I don’t know if it’ll work, but spitting over my shoulder every five seconds. It’s we, yeah we are going to be in person in September in some way, shape or form. We’re going to make every effort to do it. But the idea is that we’re going to do it safely and we will couple it.

So we’re thinking at least on having some sort of digital offering as well for the brands that need that. But we’ve gotten a lot of response from brands that they want to be in person. This is where they wanna be.

Scott Tran

Right. So will it be a hybrid event or would the digital things be completely separate?

Bryan Elsesser

I think we did a hybrid event, we would probably dilute our audience. So it would be, if you’re trying to have people that are in person, try something digital what does that even mean? How does that work? No one’s ever done it yet. 

And this is all hypothetical, still, like nothing’s been solidified. But if I could imagine what this could look like if we had some sort of digital component or day for the people that can’t be in person. And then what if we then just drove the regular day? Of in-person, right. And maybe simulcasting some of the big talks into our network. So we’re trying to just play with the format, nothing’s there yet. All we know is that where you want to get back in person. Cause that’s where everyone wants to be.

Scott Tran

Yeah, that’s the thing that I’ve seen, there is still a lot of demand for in-person. People are just  waiting. It almost feels like people are waiting for other people to do it first. They want to do it, but they don’t necessarily want to be the first ones to do it. And so I know that in person will come back, right. It’s just a matter of when and that’s the thing, it feels as a conference organizer, it feels really a bit of making a bet, right? Where things will be in September and just where the country is going to be and if SaaStr draws an international audience, which I’m pretty sure it does. 

Bryan Elsesser

The reality is that’s where the digital audience will probably make somewhat sense of having something digital. Europe is still in a very strict lockdown for the most part. And whereas we see in the States, some areas opening and our European friends aren’t as lucky yet.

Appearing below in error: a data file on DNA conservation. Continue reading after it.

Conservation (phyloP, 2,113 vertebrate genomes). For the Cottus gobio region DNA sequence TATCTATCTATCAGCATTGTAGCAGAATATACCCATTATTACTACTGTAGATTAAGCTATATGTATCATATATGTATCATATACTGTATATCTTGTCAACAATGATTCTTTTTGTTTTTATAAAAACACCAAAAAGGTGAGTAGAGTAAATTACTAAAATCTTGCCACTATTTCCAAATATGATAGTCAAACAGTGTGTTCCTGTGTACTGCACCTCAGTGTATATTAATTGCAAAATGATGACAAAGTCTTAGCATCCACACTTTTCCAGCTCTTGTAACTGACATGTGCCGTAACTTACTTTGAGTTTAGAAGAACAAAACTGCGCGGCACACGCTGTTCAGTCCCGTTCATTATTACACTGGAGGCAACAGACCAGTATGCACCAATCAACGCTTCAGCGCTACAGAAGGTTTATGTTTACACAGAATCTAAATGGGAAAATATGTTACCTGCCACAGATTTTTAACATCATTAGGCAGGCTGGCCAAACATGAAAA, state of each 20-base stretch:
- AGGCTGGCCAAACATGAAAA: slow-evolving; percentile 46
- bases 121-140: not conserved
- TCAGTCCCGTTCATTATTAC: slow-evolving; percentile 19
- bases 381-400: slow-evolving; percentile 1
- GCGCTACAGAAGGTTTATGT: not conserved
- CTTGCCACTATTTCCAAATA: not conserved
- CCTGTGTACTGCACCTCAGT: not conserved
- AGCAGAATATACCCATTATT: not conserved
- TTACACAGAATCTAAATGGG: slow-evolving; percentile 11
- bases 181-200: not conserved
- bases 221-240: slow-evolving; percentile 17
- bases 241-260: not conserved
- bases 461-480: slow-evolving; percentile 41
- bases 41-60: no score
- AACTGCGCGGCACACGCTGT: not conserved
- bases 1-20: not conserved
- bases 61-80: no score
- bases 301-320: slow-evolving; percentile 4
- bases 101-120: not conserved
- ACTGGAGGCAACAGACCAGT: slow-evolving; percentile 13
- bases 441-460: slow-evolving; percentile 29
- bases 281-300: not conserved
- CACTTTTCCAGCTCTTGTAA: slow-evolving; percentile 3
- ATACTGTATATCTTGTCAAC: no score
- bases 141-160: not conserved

But we serve everyone. We’ll figure it out in a way that contributes to that audience. 

Scott Tran

Yeah. Cause  like I said, a lot of us want to go, but few of us want to be first.

Bryan Elsesser

I think honestly, there’s a way to do something safe and safety matters. And, but at the same time, like community matters, right. And protect your community, protect the safety. If you can check those boxes, it should work out. And I think that to anyone listening, thinking about, should I go to an in-person event?

Look, there’s word on the street that New York is going to open up their vaccines and another three or four weeks to everyone. Well, wow. That’s what opens up a lot of opportunities.

So to think of September, October, what the world is going to look like, I’m very confident and I’m optimistic. And so I think that we have a great opportunity ahead of us to see the change and come back to reality and maybe share a cocktail with a colleague. 

Scott Tran

I want to go back to the virtual events for a bit where with the virtual events, what platforms were you using? Did you charge for them? Cause I guess the whole operational side of it is in some ways similar, but also in many ways different than an in-person.

Bryan Elsesser

Yeah. It’s funny, you have to pick and choose your monetization. The idea for us, we wanted to keep the content available to our community. That was really important to us. And in fact, so much so that we started really embracing our live stream on Jason’s Twitter feed, on our YouTube channel. Jason alone gets over 500,000 followers on his Twitter feed, right? That’s crazy. The reach there is nuts. And then when you simulcast there, what happens is you have 20, 30, 40, 60, 80,000 people watching a single event. That’s not something that happens in person, right? That’s crazy. So that’s exciting. We want that value added to our community.